"They should visit Damascus, Baghdad and Tripoli; they should go see ISIS, the Syrian army and Hamas -- there they will find war crimes. Not here," Netanyahu concluded.

New York Gov. Andrew Cuomo is on his fourth visit to Israel this week, this time to stand in solidarity with the fight against terrorism. Cuomo said all New Yorkers stand with the Jewish state in its battle against terrorism.

"We stand in solidarity with Israel," the governor said. "The fight that you fight is the fight against terror. Unfortunately in New York, we've had a rude awakening to the pain and suffering that terror can cause in 9/11. So we have a special sensitivity in our hearts for what you're going through now."

Montana Democrats are scrambling to find a replacement candidate who will give them a fighting chance against Republicans in November’s midterm election after incumbent Sen. John Walsh dropped out of the race in the wake of a plagiarism scandal.

The state’s Democrats will meet Saturday morning to nominate and likely announce their new party candidate, who will face GOP challenger Rep. Steve Daines and Libertarian candidate Roger Roots in the general election three months from now.

The Montana Democratic Party’s Central Committee, which includes around 175 members from across the state, has until Aug. 20 to officially declare a new nominee. However, FoxNews.com is told they will most likely announce the nominee Saturday.

Several names have been floated as possible replacements for Walsh. They include: Nancy Keenan, the former head of NARAL Pro-Choice America; former Lt. Gov. John Bohlinger; and former Gov. Brian Schweitzer. 

Bohlinger has said he'd accept the nomination under certain conditions -- namely, that state Democrats robustly support him, with money and volunteers. 

Schweitzer, though, claims he's not interested. He already was in trouble following controversial comments he made in a National Journal article about former House Majority Leader Eric Cantor, who he said set off his “gaydar,” and Sen. Dianne Feinstein, whom Schweitzer compared to a sex worker. 

Other Democrats reportedly in the running for Walsh’s seat include first-term state lawmaker Rep. Amanda Curtis and rancher Dick Adams. State Sen. David Wanzenried had been in the running but reportedly is dropping his bid.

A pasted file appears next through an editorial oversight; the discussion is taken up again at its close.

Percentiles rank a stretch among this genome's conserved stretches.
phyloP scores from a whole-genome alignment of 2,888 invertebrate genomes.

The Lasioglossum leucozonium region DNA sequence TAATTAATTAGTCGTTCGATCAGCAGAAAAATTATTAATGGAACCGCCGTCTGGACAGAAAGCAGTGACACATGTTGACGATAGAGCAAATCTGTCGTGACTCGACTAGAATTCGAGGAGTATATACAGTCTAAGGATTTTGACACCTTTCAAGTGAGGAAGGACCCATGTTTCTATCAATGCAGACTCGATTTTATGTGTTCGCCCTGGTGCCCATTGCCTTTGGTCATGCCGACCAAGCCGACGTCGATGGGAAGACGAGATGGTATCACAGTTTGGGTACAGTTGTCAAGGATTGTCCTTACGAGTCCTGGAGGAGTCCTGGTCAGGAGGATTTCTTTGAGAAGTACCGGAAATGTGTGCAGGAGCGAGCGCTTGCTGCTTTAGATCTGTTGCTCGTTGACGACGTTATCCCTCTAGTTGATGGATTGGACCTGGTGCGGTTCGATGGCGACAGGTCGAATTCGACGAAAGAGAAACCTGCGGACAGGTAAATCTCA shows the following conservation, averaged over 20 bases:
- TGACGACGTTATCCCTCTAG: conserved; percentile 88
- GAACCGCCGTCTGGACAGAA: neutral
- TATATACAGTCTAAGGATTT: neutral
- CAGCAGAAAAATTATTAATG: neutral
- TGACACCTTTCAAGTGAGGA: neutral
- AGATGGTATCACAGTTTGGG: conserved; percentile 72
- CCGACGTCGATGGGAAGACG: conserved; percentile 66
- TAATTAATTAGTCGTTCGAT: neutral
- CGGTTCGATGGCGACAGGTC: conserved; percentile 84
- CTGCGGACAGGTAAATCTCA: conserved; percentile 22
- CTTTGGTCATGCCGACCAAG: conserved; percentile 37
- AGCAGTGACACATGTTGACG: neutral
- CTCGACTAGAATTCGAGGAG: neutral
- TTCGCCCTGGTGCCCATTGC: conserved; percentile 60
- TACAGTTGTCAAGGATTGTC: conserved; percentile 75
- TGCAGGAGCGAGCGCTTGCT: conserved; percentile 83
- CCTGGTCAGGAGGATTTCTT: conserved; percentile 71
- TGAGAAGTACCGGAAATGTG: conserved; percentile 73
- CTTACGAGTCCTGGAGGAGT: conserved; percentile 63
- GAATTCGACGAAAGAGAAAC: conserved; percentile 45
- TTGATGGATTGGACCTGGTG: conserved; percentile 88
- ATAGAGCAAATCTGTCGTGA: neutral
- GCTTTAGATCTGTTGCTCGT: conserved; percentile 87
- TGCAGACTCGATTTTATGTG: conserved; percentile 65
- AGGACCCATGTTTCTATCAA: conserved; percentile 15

Whether Democrats can find someone who gives Daines a real run remains to be seen. Montana’s Senate contest was widely seen as an uphill battle for Democrats even before Walsh dropped out. 

"I think it was a tough race to start with," Patrick Griffin, a professor at the School of Public Affairs at American University, told FoxNews.com. "The odds were 50-50, a very tight situation, if everything went perfectly, which we now know did not." 

Daines, the GOP challenger, had been ahead in most statewide polls by about 10 points prior to the plagiarism allegations and is now considered the overwhelming front-runner in the race. A Daines win in November would help Republicans' ambitious push for control of the U.S. Senate. 

Montana Democrats will sort out their plan on Saturday. 

“We look forward to bringing Montanans from across the state to select our Democratic Senate nominee,” Jim Larson, chairman of the Montana Democratic Party, said in a written statement. 

Lately, there's been talk about getting actor and longtime Montana resident Jeff Bridges on the ballot. As of Friday morning 1,684 signatures had been collected in an online petition to get Bridges, who played “The Dude” in “The Big Lebowski” and countless other roles, to sign on as the next Democratic candidate. “Facial hair” was among the reasons why some thought Bridges should be on the ballot. 

But The Dude does not abide. Bridges, asked about his political aspirations during a recent interview on Howard Stern’s radio show, said his wife nixed the idea.

“There’s a group of people that have called in and want me to run for senator of Montana, like 1,000 people,” Bridges told Stern on Monday. “And I said, ‘Sue?’ And she looks at me and says, ‘Don’t even think about it.’”